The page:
If you’re in an industry, where products are identical, or very similar to the competition, you need to work even harder to differentiate your business through a unique value proposition.
This has never been more applicable since Amazon is looking to eat up even more of their share of the ecommerce landscape – and sometimes they’ll do it at a loss.
You may need to offer more than one thing to stand out too, we offer: free fast shipping, free gifts with each purchase and no hassle warranties for any issues.
We’ve tested it and our conversion rate drops off dramatically if we don’t offer the above.
Christian Sculthorp, Store Owner, Vaped.com
Example #2 – Amazon
What is Amazon’s value proposition?
- Amazon provides a unique mixture of choice, speed, and convenience.
- Few online retailers offer the sheer scale of products (you can buy everything from the latest bestsellers to open top fire-pits) along with fast shipping and ease of purchase through one-click buying.
- Amazon’s loyalty program, Amazon Prime, is also exemplary. Few other loyalty programs offer as comprehensive a set of features – free shipping, music, videos, and more – like those available through Prime.
- An array of “added benefits” like free shipping, the option to donate to charity.
Example #3: Crutchfield
What is Crutchfield’s Value Proposition?
- Crutchfield’s value proposition rests on the package of services – such as warranty support, lifetime customer service, returns, in-person advisors, and more – that it offers to customers.
- Customers can access dedicated advisors while shopping for products, a feature offered by very few online retailers.
- Products also come with a lifetime customer support package, a 60-day returns policy and a 60-day price guarantee.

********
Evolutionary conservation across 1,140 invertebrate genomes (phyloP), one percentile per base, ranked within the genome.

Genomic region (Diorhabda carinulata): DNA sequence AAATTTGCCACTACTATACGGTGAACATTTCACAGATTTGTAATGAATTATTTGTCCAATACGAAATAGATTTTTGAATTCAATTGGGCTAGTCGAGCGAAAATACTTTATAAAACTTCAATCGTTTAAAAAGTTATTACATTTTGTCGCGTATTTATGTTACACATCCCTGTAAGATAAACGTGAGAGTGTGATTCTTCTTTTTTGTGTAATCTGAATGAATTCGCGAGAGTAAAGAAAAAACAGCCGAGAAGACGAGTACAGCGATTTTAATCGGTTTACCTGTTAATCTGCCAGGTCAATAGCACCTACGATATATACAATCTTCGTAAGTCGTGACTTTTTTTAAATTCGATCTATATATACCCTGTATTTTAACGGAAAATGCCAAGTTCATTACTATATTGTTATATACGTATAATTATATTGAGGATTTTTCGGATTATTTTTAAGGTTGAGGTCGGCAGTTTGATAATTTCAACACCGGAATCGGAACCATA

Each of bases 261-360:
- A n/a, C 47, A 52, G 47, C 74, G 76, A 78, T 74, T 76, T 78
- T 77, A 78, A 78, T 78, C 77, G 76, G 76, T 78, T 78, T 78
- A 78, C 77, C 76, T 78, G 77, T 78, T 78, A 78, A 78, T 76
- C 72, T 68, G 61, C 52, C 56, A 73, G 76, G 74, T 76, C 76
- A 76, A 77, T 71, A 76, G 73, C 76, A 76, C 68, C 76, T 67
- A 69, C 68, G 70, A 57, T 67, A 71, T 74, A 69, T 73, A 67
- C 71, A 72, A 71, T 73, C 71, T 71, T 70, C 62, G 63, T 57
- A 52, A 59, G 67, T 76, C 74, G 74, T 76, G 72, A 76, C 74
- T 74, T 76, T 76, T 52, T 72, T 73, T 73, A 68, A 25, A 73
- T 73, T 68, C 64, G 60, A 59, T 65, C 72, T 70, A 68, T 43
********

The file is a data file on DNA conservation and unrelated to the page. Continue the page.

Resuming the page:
Example #4: Sunshine.co.uk
What is Sunshine’s Value Proposition?
- UK-based travel agent Sunshine.co.uk’s value proposition combines cheap holidays with an array of added benefits.
- Customers are provided with superior protection when compared to products from most Sunshine.co.uk competitors – such as passenger refunds when there is a problem with a flight or accommodation provider.
- Customers also have access to a range of money-saving benefits such as discounts, package deals and the option to place deposits of hotels and pay the balance later.
- Part of the beauty of Sunshine.co.uk’s value proposition is that it fits beautifully with its target market – budget-shoppers who have likely saved for a long time to purchase a holiday and are eager to take advantage of protections and price plans.
Example #5: Mizzen and Main
What is Mizzen and Main’s Value Proposition?
- Mizzen and Main’s core value proposition rests on the unique product it offers. All shirts sold through its ecommerce site are made with a fabric that solves several key problems associated with traditional dress shirts – it wicks sweat, is machine washable, stretches, and is breathable.
- They use language that resonates with masculine audience: “The Best Damn Dress Shirt”.
- Mizzen and Main also offers all the extras you would expect with a premium clothing company, such as free shipping and complimentary returns.
Your value proposition is fundamental to your business. A great proposition gives customers a reason to shop with, refer you their friends, and keep coming back. It will align your whole company – including your marketing, sales and customer service departments. It also will help you create high-converting promotional materials and build a loyalty program that deals directly with your customers’ needs and wants.
Whether you’re an established company eager to gain a greater market share, or a startup thinking about positioning, there’s no substitute for a winning value proposition.